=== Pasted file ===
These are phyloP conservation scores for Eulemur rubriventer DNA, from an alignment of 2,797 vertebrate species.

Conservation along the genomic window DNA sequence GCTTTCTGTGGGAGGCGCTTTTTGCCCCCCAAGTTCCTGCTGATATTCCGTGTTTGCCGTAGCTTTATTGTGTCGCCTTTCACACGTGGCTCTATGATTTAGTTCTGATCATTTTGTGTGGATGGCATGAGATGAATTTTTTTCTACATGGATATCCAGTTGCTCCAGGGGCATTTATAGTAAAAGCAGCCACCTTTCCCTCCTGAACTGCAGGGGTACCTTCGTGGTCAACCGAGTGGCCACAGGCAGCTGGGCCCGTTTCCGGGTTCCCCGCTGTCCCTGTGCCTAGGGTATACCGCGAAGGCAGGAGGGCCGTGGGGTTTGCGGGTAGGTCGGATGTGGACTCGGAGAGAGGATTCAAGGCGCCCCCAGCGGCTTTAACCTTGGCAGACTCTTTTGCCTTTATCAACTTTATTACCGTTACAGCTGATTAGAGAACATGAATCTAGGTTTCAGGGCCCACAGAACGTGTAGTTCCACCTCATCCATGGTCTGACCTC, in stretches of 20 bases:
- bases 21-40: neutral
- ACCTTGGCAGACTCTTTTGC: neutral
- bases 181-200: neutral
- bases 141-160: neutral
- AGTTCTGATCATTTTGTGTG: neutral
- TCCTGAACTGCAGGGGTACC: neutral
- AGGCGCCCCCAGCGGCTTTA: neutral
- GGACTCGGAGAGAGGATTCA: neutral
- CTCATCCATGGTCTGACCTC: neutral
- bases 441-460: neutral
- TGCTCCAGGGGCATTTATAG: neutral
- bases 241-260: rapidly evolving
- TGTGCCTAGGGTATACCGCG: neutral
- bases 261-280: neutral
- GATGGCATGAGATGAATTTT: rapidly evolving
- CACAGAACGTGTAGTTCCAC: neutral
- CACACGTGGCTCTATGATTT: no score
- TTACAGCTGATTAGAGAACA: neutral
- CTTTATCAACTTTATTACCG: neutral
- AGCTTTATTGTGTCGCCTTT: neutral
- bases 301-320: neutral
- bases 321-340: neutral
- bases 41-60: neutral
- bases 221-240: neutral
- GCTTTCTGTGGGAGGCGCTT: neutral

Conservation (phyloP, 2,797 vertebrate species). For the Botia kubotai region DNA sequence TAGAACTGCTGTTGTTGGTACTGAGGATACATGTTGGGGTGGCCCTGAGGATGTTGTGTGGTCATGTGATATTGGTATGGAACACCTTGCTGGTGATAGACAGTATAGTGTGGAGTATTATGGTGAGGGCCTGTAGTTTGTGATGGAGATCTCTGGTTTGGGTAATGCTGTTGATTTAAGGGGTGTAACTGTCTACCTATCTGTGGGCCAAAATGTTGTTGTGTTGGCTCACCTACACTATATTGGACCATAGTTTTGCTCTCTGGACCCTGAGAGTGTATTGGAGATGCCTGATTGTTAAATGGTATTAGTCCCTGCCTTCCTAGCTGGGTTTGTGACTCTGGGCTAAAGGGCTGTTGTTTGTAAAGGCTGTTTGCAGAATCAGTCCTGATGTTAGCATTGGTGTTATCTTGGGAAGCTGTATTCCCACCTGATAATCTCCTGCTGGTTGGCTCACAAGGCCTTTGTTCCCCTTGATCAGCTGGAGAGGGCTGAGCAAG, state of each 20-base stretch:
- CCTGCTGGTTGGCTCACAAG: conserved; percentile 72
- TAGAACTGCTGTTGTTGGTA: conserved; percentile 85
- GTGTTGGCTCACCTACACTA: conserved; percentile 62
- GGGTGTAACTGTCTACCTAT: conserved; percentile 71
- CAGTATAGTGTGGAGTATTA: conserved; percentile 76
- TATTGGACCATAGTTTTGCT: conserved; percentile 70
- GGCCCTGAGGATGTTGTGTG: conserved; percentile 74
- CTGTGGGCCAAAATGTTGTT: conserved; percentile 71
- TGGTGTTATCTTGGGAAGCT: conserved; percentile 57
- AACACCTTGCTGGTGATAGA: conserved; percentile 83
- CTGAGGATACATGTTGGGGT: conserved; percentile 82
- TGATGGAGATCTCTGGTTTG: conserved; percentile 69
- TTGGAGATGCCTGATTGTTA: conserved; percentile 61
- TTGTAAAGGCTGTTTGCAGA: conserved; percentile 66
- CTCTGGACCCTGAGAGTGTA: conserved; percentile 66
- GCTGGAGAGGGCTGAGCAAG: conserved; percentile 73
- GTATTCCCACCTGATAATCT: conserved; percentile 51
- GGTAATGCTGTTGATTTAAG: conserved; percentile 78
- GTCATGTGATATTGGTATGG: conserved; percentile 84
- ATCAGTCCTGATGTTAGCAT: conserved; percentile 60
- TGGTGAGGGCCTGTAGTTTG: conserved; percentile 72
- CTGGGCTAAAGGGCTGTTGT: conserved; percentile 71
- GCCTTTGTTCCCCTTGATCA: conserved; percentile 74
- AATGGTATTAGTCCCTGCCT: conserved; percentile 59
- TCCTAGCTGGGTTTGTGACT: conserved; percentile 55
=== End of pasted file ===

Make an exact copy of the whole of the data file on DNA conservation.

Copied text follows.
These are phyloP conservation scores for Eulemur rubriventer DNA, from an alignment of 2,797 vertebrate species.

Conservation along the genomic window DNA sequence GCTTTCTGTGGGAGGCGCTTTTTGCCCCCCAAGTTCCTGCTGATATTCCGTGTTTGCCGTAGCTTTATTGTGTCGCCTTTCACACGTGGCTCTATGATTTAGTTCTGATCATTTTGTGTGGATGGCATGAGATGAATTTTTTTCTACATGGATATCCAGTTGCTCCAGGGGCATTTATAGTAAAAGCAGCCACCTTTCCCTCCTGAACTGCAGGGGTACCTTCGTGGTCAACCGAGTGGCCACAGGCAGCTGGGCCCGTTTCCGGGTTCCCCGCTGTCCCTGTGCCTAGGGTATACCGCGAAGGCAGGAGGGCCGTGGGGTTTGCGGGTAGGTCGGATGTGGACTCGGAGAGAGGATTCAAGGCGCCCCCAGCGGCTTTAACCTTGGCAGACTCTTTTGCCTTTATCAACTTTATTACCGTTACAGCTGATTAGAGAACATGAATCTAGGTTTCAGGGCCCACAGAACGTGTAGTTCCACCTCATCCATGGTCTGACCTC, in stretches of 20 bases:
- bases 21-40: neutral
- ACCTTGGCAGACTCTTTTGC: neutral
- bases 181-200: neutral
- bases 141-160: neutral
- AGTTCTGATCATTTTGTGTG: neutral
- TCCTGAACTGCAGGGGTACC: neutral
- AGGCGCCCCCAGCGGCTTTA: neutral
- GGACTCGGAGAGAGGATTCA: neutral
- CTCATCCATGGTCTGACCTC: neutral
- bases 441-460: neutral
- TGCTCCAGGGGCATTTATAG: neutral
- bases 241-260: rapidly evolving
- TGTGCCTAGGGTATACCGCG: neutral
- bases 261-280: neutral
- GATGGCATGAGATGAATTTT: rapidly evolving
- CACAGAACGTGTAGTTCCAC: neutral
- CACACGTGGCTCTATGATTT: no score
- TTACAGCTGATTAGAGAACA: neutral
- CTTTATCAACTTTATTACCG: neutral
- AGCTTTATTGTGTCGCCTTT: neutral
- bases 301-320: neutral
- bases 321-340: neutral
- bases 41-60: neutral
- bases 221-240: neutral
- GCTTTCTGTGGGAGGCGCTT: neutral

Conservation (phyloP, 2,797 vertebrate species). For the Botia kubotai region DNA sequence TAGAACTGCTGTTGTTGGTACTGAGGATACATGTTGGGGTGGCCCTGAGGATGTTGTGTGGTCATGTGATATTGGTATGGAACACCTTGCTGGTGATAGACAGTATAGTGTGGAGTATTATGGTGAGGGCCTGTAGTTTGTGATGGAGATCTCTGGTTTGGGTAATGCTGTTGATTTAAGGGGTGTAACTGTCTACCTATCTGTGGGCCAAAATGTTGTTGTGTTGGCTCACCTACACTATATTGGACCATAGTTTTGCTCTCTGGACCCTGAGAGTGTATTGGAGATGCCTGATTGTTAAATGGTATTAGTCCCTGCCTTCCTAGCTGGGTTTGTGACTCTGGGCTAAAGGGCTGTTGTTTGTAAAGGCTGTTTGCAGAATCAGTCCTGATGTTAGCATTGGTGTTATCTTGGGAAGCTGTATTCCCACCTGATAATCTCCTGCTGGTTGGCTCACAAGGCCTTTGTTCCCCTTGATCAGCTGGAGAGGGCTGAGCAAG, state of each 20-base stretch:
- CCTGCTGGTTGGCTCACAAG: conserved; percentile 72
- TAGAACTGCTGTTGTTGGTA: conserved; percentile 85
- GTGTTGGCTCACCTACACTA: conserved; percentile 62
- GGGTGTAACTGTCTACCTAT: conserved; percentile 71
- CAGTATAGTGTGGAGTATTA: conserved; percentile 76
- TATTGGACCATAGTTTTGCT: conserved; percentile 70
- GGCCCTGAGGATGTTGTGTG: conserved; percentile 74
- CTGTGGGCCAAAATGTTGTT: conserved; percentile 71
- TGGTGTTATCTTGGGAAGCT: conserved; percentile 57
- AACACCTTGCTGGTGATAGA: conserved; percentile 83
- CTGAGGATACATGTTGGGGT: conserved; percentile 82
- TGATGGAGATCTCTGGTTTG: conserved; percentile 69
- TTGGAGATGCCTGATTGTTA: conserved; percentile 61
- TTGTAAAGGCTGTTTGCAGA: conserved; percentile 66
- CTCTGGACCCTGAGAGTGTA: conserved; percentile 66
- GCTGGAGAGGGCTGAGCAAG: conserved; percentile 73
- GTATTCCCACCTGATAATCT: conserved; percentile 51
- GGTAATGCTGTTGATTTAAG: conserved; percentile 78
- GTCATGTGATATTGGTATGG: conserved; percentile 84
- ATCAGTCCTGATGTTAGCAT: conserved; percentile 60
- TGGTGAGGGCCTGTAGTTTG: conserved; percentile 72
- CTGGGCTAAAGGGCTGTTGT: conserved; percentile 71
- GCCTTTGTTCCCCTTGATCA: conserved; percentile 74
- AATGGTATTAGTCCCTGCCT: conserved; percentile 59
- TCCTAGCTGGGTTTGTGACT: conserved; percentile 55